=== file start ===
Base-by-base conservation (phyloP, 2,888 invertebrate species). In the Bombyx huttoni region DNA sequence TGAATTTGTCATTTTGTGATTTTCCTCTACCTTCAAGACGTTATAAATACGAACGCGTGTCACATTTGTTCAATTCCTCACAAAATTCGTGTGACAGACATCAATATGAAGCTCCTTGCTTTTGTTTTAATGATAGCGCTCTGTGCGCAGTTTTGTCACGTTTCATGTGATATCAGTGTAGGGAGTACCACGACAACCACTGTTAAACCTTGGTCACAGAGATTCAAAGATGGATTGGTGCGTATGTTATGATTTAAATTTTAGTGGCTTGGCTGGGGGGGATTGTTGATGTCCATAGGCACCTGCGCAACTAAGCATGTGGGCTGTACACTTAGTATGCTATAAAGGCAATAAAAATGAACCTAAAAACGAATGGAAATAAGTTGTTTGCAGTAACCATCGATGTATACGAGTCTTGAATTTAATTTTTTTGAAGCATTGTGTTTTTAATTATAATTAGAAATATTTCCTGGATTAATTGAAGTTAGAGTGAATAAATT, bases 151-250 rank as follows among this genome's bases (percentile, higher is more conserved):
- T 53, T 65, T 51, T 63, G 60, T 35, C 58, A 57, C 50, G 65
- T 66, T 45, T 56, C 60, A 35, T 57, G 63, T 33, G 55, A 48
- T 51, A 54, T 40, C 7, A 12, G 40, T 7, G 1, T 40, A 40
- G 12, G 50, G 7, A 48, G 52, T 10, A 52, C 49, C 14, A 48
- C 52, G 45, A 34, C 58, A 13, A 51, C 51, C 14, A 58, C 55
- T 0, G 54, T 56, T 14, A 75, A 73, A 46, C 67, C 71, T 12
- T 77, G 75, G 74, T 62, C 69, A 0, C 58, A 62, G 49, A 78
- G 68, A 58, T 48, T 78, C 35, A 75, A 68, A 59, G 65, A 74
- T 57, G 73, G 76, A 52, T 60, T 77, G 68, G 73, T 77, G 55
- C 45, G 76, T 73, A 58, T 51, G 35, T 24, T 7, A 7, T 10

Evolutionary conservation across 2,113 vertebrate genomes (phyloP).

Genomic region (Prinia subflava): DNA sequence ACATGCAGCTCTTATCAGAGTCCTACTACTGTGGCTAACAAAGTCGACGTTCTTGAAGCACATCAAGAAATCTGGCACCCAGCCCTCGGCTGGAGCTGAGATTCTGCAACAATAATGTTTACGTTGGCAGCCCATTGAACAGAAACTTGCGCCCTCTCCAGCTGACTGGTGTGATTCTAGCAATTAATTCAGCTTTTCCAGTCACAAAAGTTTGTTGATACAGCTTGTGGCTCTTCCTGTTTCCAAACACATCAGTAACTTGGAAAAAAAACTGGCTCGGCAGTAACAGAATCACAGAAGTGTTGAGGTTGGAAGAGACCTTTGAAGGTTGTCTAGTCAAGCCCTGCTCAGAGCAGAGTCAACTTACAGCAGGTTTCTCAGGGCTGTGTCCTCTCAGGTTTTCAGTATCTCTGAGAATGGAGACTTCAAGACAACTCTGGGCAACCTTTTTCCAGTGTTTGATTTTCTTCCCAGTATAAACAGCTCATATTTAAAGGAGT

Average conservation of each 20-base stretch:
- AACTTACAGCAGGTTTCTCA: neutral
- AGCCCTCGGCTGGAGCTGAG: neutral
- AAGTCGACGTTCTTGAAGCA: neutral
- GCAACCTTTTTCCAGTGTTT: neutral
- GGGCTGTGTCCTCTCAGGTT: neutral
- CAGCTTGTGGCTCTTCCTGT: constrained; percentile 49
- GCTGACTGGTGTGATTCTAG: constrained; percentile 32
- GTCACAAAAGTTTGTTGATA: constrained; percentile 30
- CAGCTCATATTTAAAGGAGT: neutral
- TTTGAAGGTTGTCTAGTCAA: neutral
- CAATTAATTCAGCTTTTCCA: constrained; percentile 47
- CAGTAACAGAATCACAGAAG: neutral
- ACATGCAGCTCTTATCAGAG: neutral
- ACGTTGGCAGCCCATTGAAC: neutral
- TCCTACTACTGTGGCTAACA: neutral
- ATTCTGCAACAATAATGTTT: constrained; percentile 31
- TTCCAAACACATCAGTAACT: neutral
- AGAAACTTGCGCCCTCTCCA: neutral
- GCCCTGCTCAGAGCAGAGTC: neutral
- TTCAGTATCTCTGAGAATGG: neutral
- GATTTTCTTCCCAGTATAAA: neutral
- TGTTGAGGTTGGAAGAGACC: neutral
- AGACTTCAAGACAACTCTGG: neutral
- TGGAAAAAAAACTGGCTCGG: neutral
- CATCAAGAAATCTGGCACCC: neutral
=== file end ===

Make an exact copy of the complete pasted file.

Base-by-base conservation (phyloP, 2,888 invertebrate species). In the Bombyx huttoni region DNA sequence TGAATTTGTCATTTTGTGATTTTCCTCTACCTTCAAGACGTTATAAATACGAACGCGTGTCACATTTGTTCAATTCCTCACAAAATTCGTGTGACAGACATCAATATGAAGCTCCTTGCTTTTGTTTTAATGATAGCGCTCTGTGCGCAGTTTTGTCACGTTTCATGTGATATCAGTGTAGGGAGTACCACGACAACCACTGTTAAACCTTGGTCACAGAGATTCAAAGATGGATTGGTGCGTATGTTATGATTTAAATTTTAGTGGCTTGGCTGGGGGGGATTGTTGATGTCCATAGGCACCTGCGCAACTAAGCATGTGGGCTGTACACTTAGTATGCTATAAAGGCAATAAAAATGAACCTAAAAACGAATGGAAATAAGTTGTTTGCAGTAACCATCGATGTATACGAGTCTTGAATTTAATTTTTTTGAAGCATTGTGTTTTTAATTATAATTAGAAATATTTCCTGGATTAATTGAAGTTAGAGTGAATAAATT, bases 151-250 rank as follows among this genome's bases (percentile, higher is more conserved):
- T 53, T 65, T 51, T 63, G 60, T 35, C 58, A 57, C 50, G 65
- T 66, T 45, T 56, C 60, A 35, T 57, G 63, T 33, G 55, A 48
- T 51, A 54, T 40, C 7, A 12, G 40, T 7, G 1, T 40, A 40
- G 12, G 50, G 7, A 48, G 52, T 10, A 52, C 49, C 14, A 48
- C 52, G 45, A 34, C 58, A 13, A 51, C 51, C 14, A 58, C 55
- T 0, G 54, T 56, T 14, A 75, A 73, A 46, C 67, C 71, T 12
- T 77, G 75, G 74, T 62, C 69, A 0, C 58, A 62, G 49, A 78
- G 68, A 58, T 48, T 78, C 35, A 75, A 68, A 59, G 65, A 74
- T 57, G 73, G 76, A 52, T 60, T 77, G 68, G 73, T 77, G 55
- C 45, G 76, T 73, A 58, T 51, G 35, T 24, T 7, A 7, T 10

Evolutionary conservation across 2,113 vertebrate genomes (phyloP).

Genomic region (Prinia subflava): DNA sequence ACATGCAGCTCTTATCAGAGTCCTACTACTGTGGCTAACAAAGTCGACGTTCTTGAAGCACATCAAGAAATCTGGCACCCAGCCCTCGGCTGGAGCTGAGATTCTGCAACAATAATGTTTACGTTGGCAGCCCATTGAACAGAAACTTGCGCCCTCTCCAGCTGACTGGTGTGATTCTAGCAATTAATTCAGCTTTTCCAGTCACAAAAGTTTGTTGATACAGCTTGTGGCTCTTCCTGTTTCCAAACACATCAGTAACTTGGAAAAAAAACTGGCTCGGCAGTAACAGAATCACAGAAGTGTTGAGGTTGGAAGAGACCTTTGAAGGTTGTCTAGTCAAGCCCTGCTCAGAGCAGAGTCAACTTACAGCAGGTTTCTCAGGGCTGTGTCCTCTCAGGTTTTCAGTATCTCTGAGAATGGAGACTTCAAGACAACTCTGGGCAACCTTTTTCCAGTGTTTGATTTTCTTCCCAGTATAAACAGCTCATATTTAAAGGAGT

Average conservation of each 20-base stretch:
- AACTTACAGCAGGTTTCTCA: neutral
- AGCCCTCGGCTGGAGCTGAG: neutral
- AAGTCGACGTTCTTGAAGCA: neutral
- GCAACCTTTTTCCAGTGTTT: neutral
- GGGCTGTGTCCTCTCAGGTT: neutral
- CAGCTTGTGGCTCTTCCTGT: constrained; percentile 49
- GCTGACTGGTGTGATTCTAG: constrained; percentile 32
- GTCACAAAAGTTTGTTGATA: constrained; percentile 30
- CAGCTCATATTTAAAGGAGT: neutral
- TTTGAAGGTTGTCTAGTCAA: neutral
- CAATTAATTCAGCTTTTCCA: constrained; percentile 47
- CAGTAACAGAATCACAGAAG: neutral
- ACATGCAGCTCTTATCAGAG: neutral
- ACGTTGGCAGCCCATTGAAC: neutral
- TCCTACTACTGTGGCTAACA: neutral
- ATTCTGCAACAATAATGTTT: constrained; percentile 31
- TTCCAAACACATCAGTAACT: neutral
- AGAAACTTGCGCCCTCTCCA: neutral
- GCCCTGCTCAGAGCAGAGTC: neutral
- TTCAGTATCTCTGAGAATGG: neutral
- GATTTTCTTCCCAGTATAAA: neutral
- TGTTGAGGTTGGAAGAGACC: neutral
- AGACTTCAAGACAACTCTGG: neutral
- TGGAAAAAAAACTGGCTCGG: neutral
- CATCAAGAAATCTGGCACCC: neutral